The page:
IF Statements in JCL

So there you are one night at your neighbor’s cocktail party, enjoying the hors d’oeuvres and nice glass of wine or two, when you inexplicably find yourself cornered by this crusty old bore who prattles on and on and on about, of all things, some obscure old computer language.

“This is done through the use of condition codes,” he drones, and, taking a deep breath, proceeds to launch into a painful exposition of Job Control Language, (JCL for short!), and how and why condition codes are used to control the execution of batch programs.

Have no fear, my good man, (or woman), for with just a click of your fingers, you summon up the words of knowledge you may use to subdue this noxious beast.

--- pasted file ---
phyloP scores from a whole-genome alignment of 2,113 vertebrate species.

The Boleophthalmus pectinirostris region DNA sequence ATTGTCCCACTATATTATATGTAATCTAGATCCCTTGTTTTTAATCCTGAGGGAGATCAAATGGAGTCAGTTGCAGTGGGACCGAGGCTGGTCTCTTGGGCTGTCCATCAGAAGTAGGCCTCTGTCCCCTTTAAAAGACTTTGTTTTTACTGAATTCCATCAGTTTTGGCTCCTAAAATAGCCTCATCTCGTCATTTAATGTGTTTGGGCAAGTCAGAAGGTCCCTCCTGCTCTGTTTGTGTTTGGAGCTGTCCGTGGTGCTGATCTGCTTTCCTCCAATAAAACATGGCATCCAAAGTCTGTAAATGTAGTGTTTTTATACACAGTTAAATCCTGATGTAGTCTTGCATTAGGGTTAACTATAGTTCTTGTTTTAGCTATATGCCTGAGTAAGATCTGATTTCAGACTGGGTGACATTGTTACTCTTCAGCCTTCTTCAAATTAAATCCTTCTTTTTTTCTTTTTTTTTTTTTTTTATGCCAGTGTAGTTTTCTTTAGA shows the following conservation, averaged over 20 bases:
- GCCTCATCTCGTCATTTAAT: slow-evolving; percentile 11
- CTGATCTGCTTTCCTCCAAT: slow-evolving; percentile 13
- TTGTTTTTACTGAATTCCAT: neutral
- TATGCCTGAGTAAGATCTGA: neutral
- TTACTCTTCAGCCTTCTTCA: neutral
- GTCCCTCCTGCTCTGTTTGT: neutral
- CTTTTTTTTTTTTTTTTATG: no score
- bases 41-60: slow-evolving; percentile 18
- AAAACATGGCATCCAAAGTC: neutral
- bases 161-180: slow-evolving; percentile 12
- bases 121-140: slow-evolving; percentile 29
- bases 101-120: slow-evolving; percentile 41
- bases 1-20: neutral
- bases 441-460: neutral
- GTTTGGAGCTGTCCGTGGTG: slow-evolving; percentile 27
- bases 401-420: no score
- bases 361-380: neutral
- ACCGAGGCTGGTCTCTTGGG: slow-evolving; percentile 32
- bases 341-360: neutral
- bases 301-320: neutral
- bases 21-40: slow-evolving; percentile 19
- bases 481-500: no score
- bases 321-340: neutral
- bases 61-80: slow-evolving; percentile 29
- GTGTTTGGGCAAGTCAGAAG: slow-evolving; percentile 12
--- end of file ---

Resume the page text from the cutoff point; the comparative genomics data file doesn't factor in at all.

“Condition codes are so passé,” you reply, and he looks back at you, stunned. “Indeed! JCL has included the “IF”, “ELSE”, and “ENDIF” commands for years now, and their use has vastly simplified and improved conditional branching within a job.”

“Allow me to give you an example. Suppose you have a job with four steps, AA, BB, CC, and DD. You want to run step BB only if the condition code from step AA is zero, and you want to run step CC only if the condition code from step AA is NOT zero. You want to run step DD regardless.”

“This simple set of JCL will do that, and it will do it in a way that is MUCH easier to follow than the old condition code step parameters which you describe:”

//STEPAA EXEC PGM=PROGRAMA

//DOBB IF (STEPAA.RC = 0) THEN

//STEPBB EXEC PGM=PROGRAMB

//DOCC ELSE

//STEPCC EXEC PGM=PROGRAMC

//ENDCHECK ENDIF

//STEPDD EXEC PGM=PROGRAMD

As you finish you hear him mutter something indistinct, then, looking at his feet, shuffle away. A few minutes later he has his coat on, and is leaving through the front door.

Your work is now done. Enjoy the rest of the party!